Notes From Dr. Sam

Notes From Dr. Sam

Good Day,

I hope this note finds you well.

As many of you know Annette and I rode our bikes from San Diego, California to Saint Augustine, Florida this spring. There was any number of themes that caught my attention, but one of the first was the deserts and mountains of the American Southwest.

In the first thirty-six hours of our trip, we climbed from sea level to 4400 feet and then the next day we descended to the Imperial Valley of Central California at 195 feet below sea level. The next day we began climbing again this time through the Glomus Sand Dunes. We could just have easily been in the Sahara Desert.

For the five weeks, we climbed and descended through several mountain ranges. The highest point of our trip was Emory Pass just east of Silver City, New Mexico. In one afternoon, we rode sixteen miles up and over the pass at 8400 feet.

There were several stretches in Arizona, New Mexico and West Texas where there were no services at all for eighty to one-hundred miles. One of those stretches was just west of Del Rio.

The day began in Sanderson, Texas and ended at the Seminole State Park where the Rio Grande and Pecos River come together to form the Amistad Reservoir. We rode for 62 miles over steep mountains with bright hot sun and a 30 mile an hour head wind. Despite all of the endurance activities I have done in my life, I have never been as tired as I was that afternoon.

I truly began to appreciate what the desert is like. It is immense and seems to go on forever. Each rise was a false summit that led to another hill top or a screaming descent. My every thought was devoted to making sure I had enough to drink, didn’t get behind in calories and hoping I had one more lower gear. The desert is intense and unrelenting; the wind, the sun, the heat are more than enough to let you know that you are only a speck on the on the horizon. That is especially true of a 30 mile an hour headwind.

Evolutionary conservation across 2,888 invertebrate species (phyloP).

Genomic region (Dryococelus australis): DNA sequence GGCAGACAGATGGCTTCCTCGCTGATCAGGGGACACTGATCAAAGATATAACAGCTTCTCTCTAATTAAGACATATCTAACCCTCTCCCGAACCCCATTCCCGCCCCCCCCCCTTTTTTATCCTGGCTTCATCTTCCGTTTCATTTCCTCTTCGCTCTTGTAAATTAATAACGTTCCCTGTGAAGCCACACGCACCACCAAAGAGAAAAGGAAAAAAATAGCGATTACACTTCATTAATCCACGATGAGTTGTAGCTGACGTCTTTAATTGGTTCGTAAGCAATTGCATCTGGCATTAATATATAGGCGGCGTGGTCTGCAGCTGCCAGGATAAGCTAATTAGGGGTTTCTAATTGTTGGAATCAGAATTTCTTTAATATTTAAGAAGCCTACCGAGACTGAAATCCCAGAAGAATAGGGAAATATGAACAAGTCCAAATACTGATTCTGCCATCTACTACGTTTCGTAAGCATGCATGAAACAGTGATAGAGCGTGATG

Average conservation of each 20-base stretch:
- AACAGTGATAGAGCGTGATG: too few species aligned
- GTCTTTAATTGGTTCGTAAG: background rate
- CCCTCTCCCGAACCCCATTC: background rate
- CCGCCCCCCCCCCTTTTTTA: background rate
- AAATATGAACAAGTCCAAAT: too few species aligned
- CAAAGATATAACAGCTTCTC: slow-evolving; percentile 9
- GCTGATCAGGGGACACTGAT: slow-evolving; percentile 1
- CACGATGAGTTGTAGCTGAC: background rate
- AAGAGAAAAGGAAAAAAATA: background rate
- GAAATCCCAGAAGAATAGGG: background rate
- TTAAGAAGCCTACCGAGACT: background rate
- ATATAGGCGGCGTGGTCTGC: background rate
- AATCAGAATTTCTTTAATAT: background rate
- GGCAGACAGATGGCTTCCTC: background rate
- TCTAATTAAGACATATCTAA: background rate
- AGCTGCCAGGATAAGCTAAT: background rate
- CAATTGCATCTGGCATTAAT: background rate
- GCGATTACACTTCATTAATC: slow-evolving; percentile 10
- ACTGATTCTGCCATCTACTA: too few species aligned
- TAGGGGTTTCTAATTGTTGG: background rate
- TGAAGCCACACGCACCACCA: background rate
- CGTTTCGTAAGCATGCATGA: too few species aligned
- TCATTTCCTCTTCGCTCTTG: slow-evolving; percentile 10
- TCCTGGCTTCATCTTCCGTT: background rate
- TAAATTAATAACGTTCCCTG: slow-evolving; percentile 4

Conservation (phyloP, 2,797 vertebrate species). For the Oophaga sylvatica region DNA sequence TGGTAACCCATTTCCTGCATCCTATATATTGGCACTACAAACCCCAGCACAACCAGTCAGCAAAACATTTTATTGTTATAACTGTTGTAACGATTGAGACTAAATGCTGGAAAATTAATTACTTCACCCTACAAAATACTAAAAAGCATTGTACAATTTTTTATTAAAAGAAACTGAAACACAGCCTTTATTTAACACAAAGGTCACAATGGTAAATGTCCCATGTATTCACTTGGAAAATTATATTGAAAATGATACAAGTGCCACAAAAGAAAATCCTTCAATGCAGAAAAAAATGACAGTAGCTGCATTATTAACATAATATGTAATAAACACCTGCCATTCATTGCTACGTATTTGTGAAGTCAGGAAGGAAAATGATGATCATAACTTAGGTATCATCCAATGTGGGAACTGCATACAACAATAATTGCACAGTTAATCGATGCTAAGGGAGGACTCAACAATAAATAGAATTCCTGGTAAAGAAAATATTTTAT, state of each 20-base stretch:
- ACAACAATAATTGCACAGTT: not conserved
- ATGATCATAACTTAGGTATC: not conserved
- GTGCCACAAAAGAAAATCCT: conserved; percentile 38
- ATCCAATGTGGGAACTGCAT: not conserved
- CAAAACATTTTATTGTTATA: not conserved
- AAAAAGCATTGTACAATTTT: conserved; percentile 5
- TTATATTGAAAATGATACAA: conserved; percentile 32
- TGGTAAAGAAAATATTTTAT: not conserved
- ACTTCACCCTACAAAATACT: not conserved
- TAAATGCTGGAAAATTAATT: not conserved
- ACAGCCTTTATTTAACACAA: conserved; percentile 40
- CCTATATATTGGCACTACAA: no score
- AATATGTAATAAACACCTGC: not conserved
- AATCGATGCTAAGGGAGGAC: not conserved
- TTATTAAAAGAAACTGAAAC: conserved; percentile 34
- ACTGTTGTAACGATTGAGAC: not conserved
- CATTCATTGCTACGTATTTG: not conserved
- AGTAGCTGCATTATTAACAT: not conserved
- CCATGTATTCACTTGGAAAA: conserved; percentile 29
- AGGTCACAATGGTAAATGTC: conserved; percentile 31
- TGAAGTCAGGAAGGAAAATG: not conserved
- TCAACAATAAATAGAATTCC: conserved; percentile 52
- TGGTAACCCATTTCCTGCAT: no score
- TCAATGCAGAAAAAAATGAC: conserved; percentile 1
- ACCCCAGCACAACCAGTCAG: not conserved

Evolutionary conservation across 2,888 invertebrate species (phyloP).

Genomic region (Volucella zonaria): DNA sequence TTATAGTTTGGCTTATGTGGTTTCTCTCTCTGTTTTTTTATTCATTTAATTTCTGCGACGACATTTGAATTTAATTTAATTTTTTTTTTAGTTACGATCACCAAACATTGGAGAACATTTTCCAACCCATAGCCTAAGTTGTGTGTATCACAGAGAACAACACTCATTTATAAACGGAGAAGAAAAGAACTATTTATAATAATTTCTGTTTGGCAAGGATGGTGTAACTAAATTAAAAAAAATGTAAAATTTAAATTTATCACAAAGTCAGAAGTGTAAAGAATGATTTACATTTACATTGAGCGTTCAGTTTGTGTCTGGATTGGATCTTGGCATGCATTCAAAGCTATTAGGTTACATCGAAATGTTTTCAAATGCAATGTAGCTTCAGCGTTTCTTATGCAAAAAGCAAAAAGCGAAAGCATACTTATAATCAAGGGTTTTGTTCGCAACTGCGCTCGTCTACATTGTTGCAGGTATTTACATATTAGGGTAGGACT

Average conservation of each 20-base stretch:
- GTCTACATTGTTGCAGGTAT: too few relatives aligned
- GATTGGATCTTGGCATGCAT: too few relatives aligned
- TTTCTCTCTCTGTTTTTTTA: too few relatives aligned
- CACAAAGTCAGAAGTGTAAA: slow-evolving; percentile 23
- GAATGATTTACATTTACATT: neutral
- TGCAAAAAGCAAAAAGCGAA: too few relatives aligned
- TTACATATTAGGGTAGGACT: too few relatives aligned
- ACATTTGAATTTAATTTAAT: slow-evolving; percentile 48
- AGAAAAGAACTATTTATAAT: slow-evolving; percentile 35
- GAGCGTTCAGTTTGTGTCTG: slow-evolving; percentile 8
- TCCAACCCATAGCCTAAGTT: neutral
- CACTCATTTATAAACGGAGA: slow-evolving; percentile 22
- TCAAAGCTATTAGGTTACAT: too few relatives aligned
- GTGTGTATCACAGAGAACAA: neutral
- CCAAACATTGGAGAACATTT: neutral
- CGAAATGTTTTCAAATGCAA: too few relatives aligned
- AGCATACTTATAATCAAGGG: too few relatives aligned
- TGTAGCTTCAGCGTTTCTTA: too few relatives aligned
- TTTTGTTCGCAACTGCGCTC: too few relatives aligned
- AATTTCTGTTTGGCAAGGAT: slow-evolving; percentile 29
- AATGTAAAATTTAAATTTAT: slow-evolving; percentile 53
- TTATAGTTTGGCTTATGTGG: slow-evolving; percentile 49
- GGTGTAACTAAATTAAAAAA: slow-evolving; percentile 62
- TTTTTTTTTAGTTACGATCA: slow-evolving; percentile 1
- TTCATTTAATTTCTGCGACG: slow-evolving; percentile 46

This was not a time for thinking or reasoning, this was a time to put those things aside for a while and focus my full attention on survival. I wanted to be and was out of mind and into the physical challenge of each moment. I realize this might sound hokey especially considering that I could have stopped anytime I wanted and been picked up by the SAG wagon; but, I didn’t want to do that, I very much wanted to keep riding. And I did.

Several other days along the ride I would be tired but nothing like the afternoon when I dismounted my bicycle in Langtry, Texas. In addition, I was changed. It is hard to explain how or even why but it was like I had re-focused who I was.

Have a good journey.